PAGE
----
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Warning Signs of Lung Cancer

Catching the disease early is key. Here’s what to look for — and how to lower your risks

spinner image illustration of lung cancer in left lung on a blue background with blood cells
Mohammed Haneefa Nizamudeen / Getty Images

When the diagnosis came in, Jennifer Randolph was mad.

The then 58-year-old self-described “Peloton junkie” was physically active and did not smoke, nor did she have a history with the habit, aside from experimenting with a cigarette or two in her teenage years. “I have done everything right,” she recalls thinking.

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Lung cancer, the deadliest of all cancers, was never on her radar. But that’s exactly what she had. “I was like, Oh no. This is not happening.

In the United States, 10 to 20 percent of lung cancers — about 20,000 to 40,000 a year — occur in people who never smoked or smoked fewer than 100 cigarettes in their lifetime, according to the Centers for Disease Control and Prevention (CDC). And research suggests the share may be increasing, especially among women.

Discovering the disease in nonsmokers can be tricky, since current guidelines only recommend lung cancer screenings for adults ages 50 to 80 who are current smokers or have a heavy smoking history. That’s why it’s important to pay attention to any warning signs, says Juliana Eng, M.D., an oncologist at Memorial Sloan Kettering Cancer Center in New York.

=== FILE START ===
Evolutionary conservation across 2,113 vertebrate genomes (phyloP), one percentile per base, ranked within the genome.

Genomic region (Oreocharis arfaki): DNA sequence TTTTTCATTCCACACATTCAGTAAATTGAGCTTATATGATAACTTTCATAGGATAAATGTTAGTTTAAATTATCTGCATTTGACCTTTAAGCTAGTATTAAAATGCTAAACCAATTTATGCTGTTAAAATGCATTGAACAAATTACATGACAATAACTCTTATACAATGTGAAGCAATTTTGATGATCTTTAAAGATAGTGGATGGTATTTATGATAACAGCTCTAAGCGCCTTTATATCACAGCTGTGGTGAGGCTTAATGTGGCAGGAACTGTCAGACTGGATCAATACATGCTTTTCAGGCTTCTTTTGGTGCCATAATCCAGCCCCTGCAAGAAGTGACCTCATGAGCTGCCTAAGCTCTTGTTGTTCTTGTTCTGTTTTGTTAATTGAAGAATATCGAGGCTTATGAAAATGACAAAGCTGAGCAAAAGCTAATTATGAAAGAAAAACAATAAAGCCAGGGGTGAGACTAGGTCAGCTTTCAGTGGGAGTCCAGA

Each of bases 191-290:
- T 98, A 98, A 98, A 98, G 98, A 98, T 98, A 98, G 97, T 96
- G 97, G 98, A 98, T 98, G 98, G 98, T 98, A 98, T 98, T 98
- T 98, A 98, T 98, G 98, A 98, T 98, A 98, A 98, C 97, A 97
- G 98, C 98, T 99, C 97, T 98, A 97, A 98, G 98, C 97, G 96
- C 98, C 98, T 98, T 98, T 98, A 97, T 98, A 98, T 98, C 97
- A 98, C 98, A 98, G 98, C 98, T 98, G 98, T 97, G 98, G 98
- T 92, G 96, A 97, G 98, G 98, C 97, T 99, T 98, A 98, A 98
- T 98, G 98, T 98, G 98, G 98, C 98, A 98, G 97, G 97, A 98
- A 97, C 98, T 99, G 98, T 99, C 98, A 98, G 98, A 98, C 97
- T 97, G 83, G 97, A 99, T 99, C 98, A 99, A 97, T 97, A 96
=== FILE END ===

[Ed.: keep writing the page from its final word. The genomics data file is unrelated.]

Here’s what you need to know about the symptoms of lung cancer.

The signs of lung cancer can be easy to overlook

One of “the biggest problems” with lung cancer is that the disease is often asymptomatic in its early stages when it’s easiest to treat, says John Lazar, M.D., a thoracic surgeon at MedStar Washington Hospital Center in Washington, D.C. Usually by the time symptoms arise, the cancer is more advanced and may have even spread to other areas of the body. However, some people can experience symptoms earlier.

Among the most common are cough, chest pain and shortness of breath, Eng says. Fatigue, wheezing and unexplained weight loss are a few others.

The hard part: These symptoms can signal a wide range of health problems. Chest pain, for example, is commonly associated with cardiac issues. A cough could point to a respiratory bug.

“The average person who has a little cough, they’re not going to automatically think of lung cancer, and same thing in our patients who have a little bit of shortness of breath,” Eng says. At the same time, screening every person who is feeling crummy with these common symptoms “probably isn’t going to be fruitful either,” she adds.

Her advice: If you have a new cough that lingers — it’s been around for several weeks and isn’t getting better with other treatments, such as antibiotics — talk to your doctor about getting further testing. The same goes for shortness of breath. One caveat is if you’re coughing up blood. No need to wait on that one — see your doctor right away.


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Another reason to talk to your doctor is if you have recurring respiratory infections like bronchitis or pneumonia. It’s possible a tumor could be blocking the airway, making you more susceptible to infections.

Following up on early abnormalities is key

Randolph discovered she had lung cancer while “chasing down” a nagging pain in her chest, which turned out to be gastroesophageal reflux disease, or GERD for short. She’d seen her primary care doctor, a cardiologist and finally a gastroenterologist, who suggested an endoscopy and CT scan to get a better sense of what was going on.

Who should be screened for lung cancer?

Yearly lung cancer screening is recommended for people who:

  • Are between 50 and 80 years old and